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Monday, November 11, 2013

How Established Businesses Can Benefit From Crowdfunding

Paul Fulton could have easily turned to his Silicon Valley connections to help bankroll a new product from his startup Cloudsona, which makes and sells wireless wristbands that synchronize with light shows at concerts, clubs and sporting events. The man knows people; he has held top positions at Compaq and 3Com and worked as an entrepreneur-in-residence at the Mayfield Fund before founding a software company that was later sold to Cisco. But to fund and launch Cloudsona's latest product, Fulton turned to Kickstarter Clone.
 
Cloudsona's crowdfunding campaign asked for $75,000 to produce Wave, a wristband and smartphone app that uses color codes to indicate who's calling or messaging the phone. Kickstarter contributors who pledged $28 were promised first-production units of Wave; those who pledged $8,000 got the VIP package--special treatment at a Las Vegas nightclub, complete with limo, bodyguard and a hotel room on the Strip.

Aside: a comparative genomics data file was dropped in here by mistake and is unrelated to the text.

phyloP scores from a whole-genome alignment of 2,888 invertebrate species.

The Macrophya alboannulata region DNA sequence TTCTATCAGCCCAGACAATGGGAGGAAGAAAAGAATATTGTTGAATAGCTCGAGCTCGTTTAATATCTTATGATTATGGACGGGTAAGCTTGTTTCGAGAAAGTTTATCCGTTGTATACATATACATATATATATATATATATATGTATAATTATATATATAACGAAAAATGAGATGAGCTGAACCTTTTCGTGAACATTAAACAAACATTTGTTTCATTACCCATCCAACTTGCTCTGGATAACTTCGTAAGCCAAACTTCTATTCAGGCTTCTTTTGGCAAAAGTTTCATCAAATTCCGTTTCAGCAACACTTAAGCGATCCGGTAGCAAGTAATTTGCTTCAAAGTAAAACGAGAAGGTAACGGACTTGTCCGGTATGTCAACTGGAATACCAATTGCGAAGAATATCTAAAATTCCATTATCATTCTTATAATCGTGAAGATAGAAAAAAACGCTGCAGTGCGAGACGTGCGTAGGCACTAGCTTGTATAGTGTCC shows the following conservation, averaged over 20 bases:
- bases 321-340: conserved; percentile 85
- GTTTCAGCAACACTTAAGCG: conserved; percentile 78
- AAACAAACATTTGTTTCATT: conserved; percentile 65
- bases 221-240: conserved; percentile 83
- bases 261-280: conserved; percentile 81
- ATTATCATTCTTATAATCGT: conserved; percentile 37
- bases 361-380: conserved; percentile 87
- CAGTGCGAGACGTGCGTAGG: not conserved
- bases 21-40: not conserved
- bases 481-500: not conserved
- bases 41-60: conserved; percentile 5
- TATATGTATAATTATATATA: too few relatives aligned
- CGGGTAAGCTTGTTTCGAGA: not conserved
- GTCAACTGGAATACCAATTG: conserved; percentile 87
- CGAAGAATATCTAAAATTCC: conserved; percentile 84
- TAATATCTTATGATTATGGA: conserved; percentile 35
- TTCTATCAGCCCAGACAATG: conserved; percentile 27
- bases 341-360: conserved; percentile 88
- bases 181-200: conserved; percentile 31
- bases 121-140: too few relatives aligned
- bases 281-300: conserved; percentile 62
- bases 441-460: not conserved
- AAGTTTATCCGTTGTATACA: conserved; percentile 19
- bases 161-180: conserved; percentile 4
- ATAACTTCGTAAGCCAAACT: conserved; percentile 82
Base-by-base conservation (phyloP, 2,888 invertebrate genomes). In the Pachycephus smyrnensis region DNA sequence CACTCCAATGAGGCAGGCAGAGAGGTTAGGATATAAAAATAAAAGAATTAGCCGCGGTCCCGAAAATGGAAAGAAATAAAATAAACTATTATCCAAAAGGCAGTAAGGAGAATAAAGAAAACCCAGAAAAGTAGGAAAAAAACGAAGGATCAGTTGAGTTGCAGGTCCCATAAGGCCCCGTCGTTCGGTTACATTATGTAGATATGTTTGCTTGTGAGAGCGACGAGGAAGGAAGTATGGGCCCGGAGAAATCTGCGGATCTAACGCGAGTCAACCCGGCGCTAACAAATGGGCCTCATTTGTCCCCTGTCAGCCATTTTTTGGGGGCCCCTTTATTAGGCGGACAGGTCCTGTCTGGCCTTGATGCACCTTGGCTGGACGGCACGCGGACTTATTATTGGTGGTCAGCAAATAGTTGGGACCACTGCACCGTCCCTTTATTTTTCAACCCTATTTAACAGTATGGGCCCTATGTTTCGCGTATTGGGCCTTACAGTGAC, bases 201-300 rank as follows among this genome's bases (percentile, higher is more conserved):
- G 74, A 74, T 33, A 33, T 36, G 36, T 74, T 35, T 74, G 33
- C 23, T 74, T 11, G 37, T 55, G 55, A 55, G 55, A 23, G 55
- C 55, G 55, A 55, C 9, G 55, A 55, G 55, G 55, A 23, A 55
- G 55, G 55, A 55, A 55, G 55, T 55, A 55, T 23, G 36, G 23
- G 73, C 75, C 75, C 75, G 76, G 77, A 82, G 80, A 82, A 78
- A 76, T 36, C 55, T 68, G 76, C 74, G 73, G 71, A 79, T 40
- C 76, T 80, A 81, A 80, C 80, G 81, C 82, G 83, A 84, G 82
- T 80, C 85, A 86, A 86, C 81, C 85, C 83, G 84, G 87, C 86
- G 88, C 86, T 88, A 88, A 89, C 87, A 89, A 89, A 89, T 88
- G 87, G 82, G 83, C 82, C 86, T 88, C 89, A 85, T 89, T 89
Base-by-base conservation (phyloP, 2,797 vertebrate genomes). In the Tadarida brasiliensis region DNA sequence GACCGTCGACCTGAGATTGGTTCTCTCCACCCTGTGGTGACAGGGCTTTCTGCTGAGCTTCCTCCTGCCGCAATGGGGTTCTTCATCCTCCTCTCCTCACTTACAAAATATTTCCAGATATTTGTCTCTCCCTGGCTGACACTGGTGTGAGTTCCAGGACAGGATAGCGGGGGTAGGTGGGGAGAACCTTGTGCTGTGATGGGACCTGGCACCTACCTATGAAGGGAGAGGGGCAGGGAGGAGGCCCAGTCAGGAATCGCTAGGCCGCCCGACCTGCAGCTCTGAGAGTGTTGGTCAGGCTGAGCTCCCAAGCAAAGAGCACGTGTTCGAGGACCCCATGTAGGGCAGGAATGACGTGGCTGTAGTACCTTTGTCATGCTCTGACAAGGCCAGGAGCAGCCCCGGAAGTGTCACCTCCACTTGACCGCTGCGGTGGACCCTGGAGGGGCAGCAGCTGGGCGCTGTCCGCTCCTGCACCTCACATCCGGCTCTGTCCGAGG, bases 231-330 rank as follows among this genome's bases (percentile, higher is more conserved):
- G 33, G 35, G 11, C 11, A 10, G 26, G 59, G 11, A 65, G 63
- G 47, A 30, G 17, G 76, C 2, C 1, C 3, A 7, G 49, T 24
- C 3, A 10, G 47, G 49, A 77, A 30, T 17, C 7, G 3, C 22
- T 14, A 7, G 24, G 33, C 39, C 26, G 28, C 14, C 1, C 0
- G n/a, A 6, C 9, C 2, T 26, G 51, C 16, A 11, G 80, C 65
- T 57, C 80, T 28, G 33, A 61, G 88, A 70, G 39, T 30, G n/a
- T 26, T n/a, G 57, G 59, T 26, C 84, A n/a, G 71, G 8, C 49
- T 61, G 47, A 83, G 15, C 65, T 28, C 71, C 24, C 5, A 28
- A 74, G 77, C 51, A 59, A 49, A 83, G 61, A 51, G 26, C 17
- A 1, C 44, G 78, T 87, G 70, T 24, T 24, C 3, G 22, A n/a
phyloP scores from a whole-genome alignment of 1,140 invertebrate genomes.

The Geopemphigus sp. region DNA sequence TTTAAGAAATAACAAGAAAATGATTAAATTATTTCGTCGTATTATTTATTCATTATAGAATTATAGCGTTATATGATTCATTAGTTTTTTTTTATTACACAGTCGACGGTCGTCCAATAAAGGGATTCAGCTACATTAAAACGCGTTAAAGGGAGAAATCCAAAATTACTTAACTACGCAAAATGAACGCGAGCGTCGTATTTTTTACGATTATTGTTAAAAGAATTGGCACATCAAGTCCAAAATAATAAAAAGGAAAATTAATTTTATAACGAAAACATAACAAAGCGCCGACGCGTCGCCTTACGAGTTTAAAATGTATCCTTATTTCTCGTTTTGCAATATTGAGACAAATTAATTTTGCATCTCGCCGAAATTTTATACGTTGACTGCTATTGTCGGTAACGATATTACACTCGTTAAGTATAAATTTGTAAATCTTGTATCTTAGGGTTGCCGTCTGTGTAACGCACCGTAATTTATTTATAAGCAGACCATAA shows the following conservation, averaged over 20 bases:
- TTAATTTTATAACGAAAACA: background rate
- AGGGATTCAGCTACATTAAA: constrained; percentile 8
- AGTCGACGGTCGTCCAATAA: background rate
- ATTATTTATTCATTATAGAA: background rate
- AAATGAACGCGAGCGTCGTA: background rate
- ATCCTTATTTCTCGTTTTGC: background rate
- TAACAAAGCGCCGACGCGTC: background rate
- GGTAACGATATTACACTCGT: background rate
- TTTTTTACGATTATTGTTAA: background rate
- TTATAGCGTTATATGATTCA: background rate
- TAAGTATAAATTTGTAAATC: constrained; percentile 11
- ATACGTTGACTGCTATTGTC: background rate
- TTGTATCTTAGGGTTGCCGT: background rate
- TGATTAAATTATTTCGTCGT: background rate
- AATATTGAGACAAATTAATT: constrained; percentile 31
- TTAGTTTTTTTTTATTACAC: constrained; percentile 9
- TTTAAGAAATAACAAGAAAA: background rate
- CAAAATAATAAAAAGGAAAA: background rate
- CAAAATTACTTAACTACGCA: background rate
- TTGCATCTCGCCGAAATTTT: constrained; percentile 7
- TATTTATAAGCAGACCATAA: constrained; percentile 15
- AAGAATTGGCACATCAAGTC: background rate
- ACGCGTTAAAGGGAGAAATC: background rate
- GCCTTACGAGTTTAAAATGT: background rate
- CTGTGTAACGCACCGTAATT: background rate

Call it crowdfunding 2.0. Established companies are using Kickstarter and the like to launch new products, paid for by a built-in customer base before they hit the production line. But according to Fulton, the appeal is not limited to raising funds. "Just as important, we're looking to get feedback," he says. "This campaign is about market messaging and product viability. It's forcing us to think about how this product should be sold."

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